Why Does Norway Have So Many Electric Cars?
While researching for another article, I found some shocking information: There is a country in the world where 75% of all vehicles sold are electric. This country is Norway. But how Norway has so many electric cars?
All this is even more surprising when you consider that only 4.2% of all the vehicles sold on the planet are electric vehicles (EVs).
My first reaction after discovering this was to think about the reasons for the enormous success of EVs in Norway. Here are some of my guesses:
1st theory: Norway is a high-income country, therefore it is easier for people to buy the more expensive EVs.
The reason it is wrong: If that was the case, EVs would also be a success in similarly high-income countries like Switzerland or Ireland, but there they represent only 14.3% and 7.4% of the vehicles sold.
2nd theory: Norwegians have a high level of environmental awareness, therefore they prefer to spend more to reduce gas emissions.
The reason it is wrong: Let’s ignore the fact that not always EVs reduce gas emissions — if the energy matrix of a country is based on coal, EVs can even make it worse. This 2nd theory is wrong simply because Norway is far from the top in terms of environmental consciousness. The most eco-friendly countries in the world are Denmark (Copenhagen is an example of safe and green city), Luxembourg, and Switzerland, and the EV market share in these 3 are only 16.4%, 11.4%, and 14.3%.
3rd theory: Norwegian government has heavy subsidies for EVs, so people buy them because of these incentives.
The reason it is wrong: There are some incentives for electric vehicles in Norway, like reduced toll charges and parking fees. The Norwegian subsidies are, however, minor compared to what other European Union countries offer. In Germany, for example, buyers of electric vehicles costing less than 40,000 euros can apply for a premium of up to 9,000 euros. Still, only 13.5% of all the cars bought by Germans are EVs.
All my initial theories were wrong. Later, however, another piece of data revealed the answer.
Why Are Electric Cars So Popular In Norway?
The short answer: because Norwegians can do the math.
The long answer starts with a table. Below are the electricity prices in 29 different European countries.
Norway has one of the lowest electricity rates in entire Europe, despite being the 3rd richest nation on the continent (below only Luxembourg and Switzerland, and excluding micro-states).
According to the UN, the per capita income of Romania is US$12,914. This is less than 20% of the Norwegian income (US$74,986). Even so, Romanians pay more for electricity than the average Norwegian resident.
Using a fuel cost calculator, we can check that, with similar cars, electric vehicles in Norway have a fuel cost per mile of 3.5 cents against 19.1 cents per mile of petrol cars.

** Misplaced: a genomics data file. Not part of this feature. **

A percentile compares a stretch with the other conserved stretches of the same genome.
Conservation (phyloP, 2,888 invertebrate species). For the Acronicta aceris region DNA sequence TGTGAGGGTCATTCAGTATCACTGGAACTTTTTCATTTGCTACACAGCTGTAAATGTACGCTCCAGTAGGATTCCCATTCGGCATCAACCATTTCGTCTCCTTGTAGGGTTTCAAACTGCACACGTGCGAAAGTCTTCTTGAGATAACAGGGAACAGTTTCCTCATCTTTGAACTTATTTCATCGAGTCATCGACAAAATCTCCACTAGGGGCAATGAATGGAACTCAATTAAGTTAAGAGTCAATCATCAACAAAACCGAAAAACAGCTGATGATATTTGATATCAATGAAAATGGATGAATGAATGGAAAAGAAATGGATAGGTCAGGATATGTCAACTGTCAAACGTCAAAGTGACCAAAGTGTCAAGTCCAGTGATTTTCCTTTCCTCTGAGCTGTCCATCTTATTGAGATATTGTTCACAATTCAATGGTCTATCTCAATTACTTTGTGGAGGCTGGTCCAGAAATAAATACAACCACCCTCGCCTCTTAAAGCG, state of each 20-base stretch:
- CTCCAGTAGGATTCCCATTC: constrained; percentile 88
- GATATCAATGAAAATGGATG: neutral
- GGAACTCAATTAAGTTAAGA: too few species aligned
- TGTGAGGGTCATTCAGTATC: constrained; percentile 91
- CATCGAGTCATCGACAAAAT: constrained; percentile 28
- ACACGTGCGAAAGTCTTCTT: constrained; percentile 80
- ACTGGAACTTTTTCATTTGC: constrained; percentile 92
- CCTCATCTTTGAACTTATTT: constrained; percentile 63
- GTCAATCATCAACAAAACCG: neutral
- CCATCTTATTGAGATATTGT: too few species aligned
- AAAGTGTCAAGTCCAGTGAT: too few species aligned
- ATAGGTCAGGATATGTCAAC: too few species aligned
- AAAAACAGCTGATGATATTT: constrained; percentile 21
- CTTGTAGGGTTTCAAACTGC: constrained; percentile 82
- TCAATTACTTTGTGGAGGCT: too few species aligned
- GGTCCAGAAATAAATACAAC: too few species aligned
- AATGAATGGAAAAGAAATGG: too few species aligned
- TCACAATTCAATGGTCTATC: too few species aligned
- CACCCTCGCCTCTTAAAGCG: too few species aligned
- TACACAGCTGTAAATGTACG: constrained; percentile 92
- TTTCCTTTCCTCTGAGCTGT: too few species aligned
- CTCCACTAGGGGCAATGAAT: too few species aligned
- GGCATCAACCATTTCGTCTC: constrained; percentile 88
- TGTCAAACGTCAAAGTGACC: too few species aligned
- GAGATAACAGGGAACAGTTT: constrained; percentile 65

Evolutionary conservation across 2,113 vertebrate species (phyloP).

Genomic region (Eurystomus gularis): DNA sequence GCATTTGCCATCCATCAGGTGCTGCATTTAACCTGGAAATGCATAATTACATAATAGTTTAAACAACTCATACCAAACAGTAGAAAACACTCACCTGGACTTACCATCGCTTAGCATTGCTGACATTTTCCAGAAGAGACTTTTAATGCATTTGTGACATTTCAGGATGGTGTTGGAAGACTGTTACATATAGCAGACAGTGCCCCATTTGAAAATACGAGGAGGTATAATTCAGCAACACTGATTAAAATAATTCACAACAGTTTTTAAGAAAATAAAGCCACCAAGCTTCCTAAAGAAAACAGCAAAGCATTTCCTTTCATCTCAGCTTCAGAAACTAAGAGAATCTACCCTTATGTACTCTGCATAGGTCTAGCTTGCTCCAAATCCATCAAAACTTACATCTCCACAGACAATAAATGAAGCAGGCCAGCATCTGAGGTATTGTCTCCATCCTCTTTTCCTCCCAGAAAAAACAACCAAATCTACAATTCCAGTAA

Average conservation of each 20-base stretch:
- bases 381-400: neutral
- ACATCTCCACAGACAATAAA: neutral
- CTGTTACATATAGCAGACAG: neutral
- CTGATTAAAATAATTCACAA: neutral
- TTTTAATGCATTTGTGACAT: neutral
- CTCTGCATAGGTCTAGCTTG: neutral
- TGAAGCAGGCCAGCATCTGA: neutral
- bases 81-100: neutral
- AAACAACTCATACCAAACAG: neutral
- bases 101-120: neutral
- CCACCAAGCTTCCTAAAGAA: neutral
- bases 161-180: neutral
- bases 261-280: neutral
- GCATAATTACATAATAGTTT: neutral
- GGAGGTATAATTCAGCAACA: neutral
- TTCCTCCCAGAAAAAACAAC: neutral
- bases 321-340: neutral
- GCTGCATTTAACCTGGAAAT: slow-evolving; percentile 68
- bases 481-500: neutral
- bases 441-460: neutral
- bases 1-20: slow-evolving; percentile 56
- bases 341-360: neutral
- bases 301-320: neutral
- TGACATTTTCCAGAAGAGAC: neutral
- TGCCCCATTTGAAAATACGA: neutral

Let’s put it into perspective with one hypothetical example:
You live in Norway and drive an average of 10 miles (16 kilometers) per day. You need to decide between an electric Nissan Leaf and a non-electric Nissan Juke.
- With the Leaf, your annual fuel costs will be 128 euros.
- Buying the Juke, your annual fuel costs will be 697 euros.
Which car would you buy? And that is why….
The percentage of electric cars in Norway is above 70%!
75% of the vehicles in Norway are electric because there, electricity is crazy cheap compared to petrol prices. In another article, I wrote about the rules to follow before buying a car. I think Norwegians follow them.
Electricity in Norway is cheap because they produce enormous volumes of energy at a low cost.
They produce so much energy that they export it to other European countries. Norway is the largest exporter of electricity in the European market, and Norwegian hydropower is a major contributor to that export.
It is a virtuous cycle that boosts Norway’s electric vehicle market share.
How Does Norway Produce Electricity?
Norway’s 22 hydroelectric plants produce about 96% of the country’s electricity Hydropower demands very specific geographic features as rivers with large terrain unevenness, therefore it cannot be used everywhere — it represents only 16% of the world’s electricity
Norway’s hydro plants, first developed in the late 19th century, use water falling from glaciers to produce electricity and were among the first in the world to harness that kind of power. The artificial lakes that makeup Norway’s hydroelectric reservoirs are some of the largest in the world.
The country is also looking to expand hydroelectric production, investing close to $200 billion in renewable energy projects, including $30 billion for hydropower expansion, making Norway one of the most energy-independent nations in the world.
This is the same strategy adopted by an African country on the road to be a powerhouse.
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